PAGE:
JSON v JSONB: A Dive into PostgreSQL

Friday, March 22, 2019 - Jerry Sievert

JSON, or JavaScript Object Notation, is a lightweight data interchange format that is easy for both computers and humans to deal with. The rules are pretty simple:

  • a JSON document is an object
  • an object consists of a key and a value
  • a key is a string
  • a value can be a string, number, boolean, array, object or null

So, when dealing with data, JSON has become fairly popular: it's the default document storage type for databases like CouchDB and MongoDB (though MongoDB technically uses a JSON-like format), and available in PostgreSQL as the JSON and JSONB data types.


Unit Testing in PostgreSQL with PLV8

Tuesday, March 14, 2017 - Jerry Sievert

PostgreSQL is an amazing and extensible database, providing a ton of functionality. One of the best parts, in my opinion, is the ability to add additional programming languages to create stored procedures. This allows developers to move business logic deeper into the database itself. Unfortunately, this is often very hard to test in isolation.

The current state of testing in PostgreSQL is to run make installcheck, which runs a myriad of SQL commands living in files in the sql directory, with the results checked against a bunch more files living in the expected directory. This works, but is often-times difficult to add into existing test suites, which ultimately leaves holes in testing.


When Your Postgres Database and ORM Collide: Partitioning

Thursday, March 26, 2015 - Jerry Sievert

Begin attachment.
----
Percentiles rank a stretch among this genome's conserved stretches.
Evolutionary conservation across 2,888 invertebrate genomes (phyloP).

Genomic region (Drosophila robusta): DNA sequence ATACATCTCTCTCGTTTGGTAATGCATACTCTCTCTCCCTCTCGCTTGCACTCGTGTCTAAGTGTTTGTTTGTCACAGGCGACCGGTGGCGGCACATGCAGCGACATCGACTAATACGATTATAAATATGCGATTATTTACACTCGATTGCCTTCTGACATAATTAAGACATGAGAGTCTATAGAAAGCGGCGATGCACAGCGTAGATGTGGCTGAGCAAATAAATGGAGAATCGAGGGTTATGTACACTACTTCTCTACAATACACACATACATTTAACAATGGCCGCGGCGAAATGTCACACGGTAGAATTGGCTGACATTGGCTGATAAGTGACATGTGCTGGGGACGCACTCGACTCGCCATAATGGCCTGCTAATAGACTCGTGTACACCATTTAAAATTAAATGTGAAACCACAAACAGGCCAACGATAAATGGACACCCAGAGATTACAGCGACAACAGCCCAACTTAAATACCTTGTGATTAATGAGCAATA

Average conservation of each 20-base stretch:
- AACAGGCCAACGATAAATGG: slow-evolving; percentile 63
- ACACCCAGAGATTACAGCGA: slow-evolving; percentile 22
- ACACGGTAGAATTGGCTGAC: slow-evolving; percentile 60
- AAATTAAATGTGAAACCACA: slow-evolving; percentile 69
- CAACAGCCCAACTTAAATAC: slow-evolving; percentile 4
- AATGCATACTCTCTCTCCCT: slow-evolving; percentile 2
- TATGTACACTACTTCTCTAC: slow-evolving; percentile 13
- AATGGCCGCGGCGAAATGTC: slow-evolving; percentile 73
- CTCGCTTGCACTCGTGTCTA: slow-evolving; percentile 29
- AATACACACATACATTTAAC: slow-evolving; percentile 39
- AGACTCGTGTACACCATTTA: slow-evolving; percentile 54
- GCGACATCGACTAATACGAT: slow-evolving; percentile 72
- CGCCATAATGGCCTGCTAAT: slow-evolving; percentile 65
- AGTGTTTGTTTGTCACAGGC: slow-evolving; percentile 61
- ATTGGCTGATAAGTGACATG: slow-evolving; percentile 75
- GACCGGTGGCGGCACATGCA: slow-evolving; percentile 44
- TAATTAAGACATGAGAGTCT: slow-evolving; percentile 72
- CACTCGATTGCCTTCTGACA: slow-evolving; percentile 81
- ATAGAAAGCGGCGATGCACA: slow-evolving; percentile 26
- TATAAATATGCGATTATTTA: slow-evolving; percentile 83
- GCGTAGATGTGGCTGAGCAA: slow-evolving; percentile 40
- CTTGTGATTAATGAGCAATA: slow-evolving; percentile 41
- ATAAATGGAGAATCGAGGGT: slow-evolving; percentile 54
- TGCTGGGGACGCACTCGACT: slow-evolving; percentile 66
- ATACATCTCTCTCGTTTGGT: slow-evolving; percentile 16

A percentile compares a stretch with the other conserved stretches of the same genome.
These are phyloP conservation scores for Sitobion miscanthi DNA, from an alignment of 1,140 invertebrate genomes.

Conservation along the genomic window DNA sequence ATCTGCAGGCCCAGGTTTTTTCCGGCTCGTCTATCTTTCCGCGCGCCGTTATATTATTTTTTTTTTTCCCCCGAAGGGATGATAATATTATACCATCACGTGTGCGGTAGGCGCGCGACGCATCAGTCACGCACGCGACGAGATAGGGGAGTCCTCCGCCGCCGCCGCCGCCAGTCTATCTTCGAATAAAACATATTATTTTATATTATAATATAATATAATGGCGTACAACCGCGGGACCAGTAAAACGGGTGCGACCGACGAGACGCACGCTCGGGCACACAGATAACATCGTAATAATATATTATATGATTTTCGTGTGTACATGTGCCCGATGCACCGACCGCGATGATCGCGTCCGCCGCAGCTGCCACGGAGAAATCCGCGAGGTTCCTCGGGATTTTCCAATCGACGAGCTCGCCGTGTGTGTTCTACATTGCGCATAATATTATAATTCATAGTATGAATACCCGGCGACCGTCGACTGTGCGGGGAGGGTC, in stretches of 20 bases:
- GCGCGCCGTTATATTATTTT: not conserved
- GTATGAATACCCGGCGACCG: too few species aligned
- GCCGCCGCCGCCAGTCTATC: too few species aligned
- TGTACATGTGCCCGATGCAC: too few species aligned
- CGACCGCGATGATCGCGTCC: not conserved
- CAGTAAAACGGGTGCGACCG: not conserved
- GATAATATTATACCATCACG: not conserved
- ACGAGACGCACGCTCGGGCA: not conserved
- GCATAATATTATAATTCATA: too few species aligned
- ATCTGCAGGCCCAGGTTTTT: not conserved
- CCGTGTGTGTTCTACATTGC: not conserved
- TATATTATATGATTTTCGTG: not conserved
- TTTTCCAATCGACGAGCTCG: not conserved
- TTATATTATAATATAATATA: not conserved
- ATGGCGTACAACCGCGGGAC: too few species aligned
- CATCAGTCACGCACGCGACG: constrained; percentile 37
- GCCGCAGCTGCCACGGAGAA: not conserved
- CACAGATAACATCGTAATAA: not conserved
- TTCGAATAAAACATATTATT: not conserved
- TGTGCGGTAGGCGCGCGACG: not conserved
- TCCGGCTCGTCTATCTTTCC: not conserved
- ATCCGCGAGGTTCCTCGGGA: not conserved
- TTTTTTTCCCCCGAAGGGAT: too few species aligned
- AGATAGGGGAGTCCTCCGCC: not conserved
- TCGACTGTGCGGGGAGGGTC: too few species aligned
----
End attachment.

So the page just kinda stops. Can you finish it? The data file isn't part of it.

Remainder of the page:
An ORM (Object-Relational Mapping) has become a near-essential tool of software development. Whether you agree with the model or not, it has become ubiquitous. So, what happens when your ORM is so generic that it can't actually deal with the advanced features of your database? Problem: impedance mismatch. How bad can it be? Really bad, and the workarounds can be just as bad, if not worse.


Building a MongoDB Clone in Postgres: Part 2

Friday, June 15, 2012 - Jerry Sievert

In the first installment we dealt with creating collections and deep inspection of the JSON object once it was inserted. In this installment, we will be covering saving the data and building WHERE clauses from MongoDB queries in order to retrieve the data that we've written.


Building a MongoDB Clone in Postgres: Part 1

Monday, June 4, 2012 - Jerry Sievert

I had a crazy thought. Don't all good ideas start with that phrase? Well, this one was suitably crazy: why not build my own version of MongoDB right on top of Postgres? It sounds a little far-fetched, but in all honesty it's pretty simple.


Stupid PostgreSQL Tricks: Writable Views

Thursday, August 19, 2010 - Jerry Sievert

When needing two or more fairly disparate systems to work together seamlessly, having complete flexibility at the database level can be a blessing.

Take for instance the problem of a ten year old legacy system hosting millions of accounts, and an up to date content management system that needs complete access to that data as if it were its own. You can manage multiple systems with complicated triggers, methods for moving data around, expensive joins, funky stored procedures, hacks to the code, or you can simply use a writable view.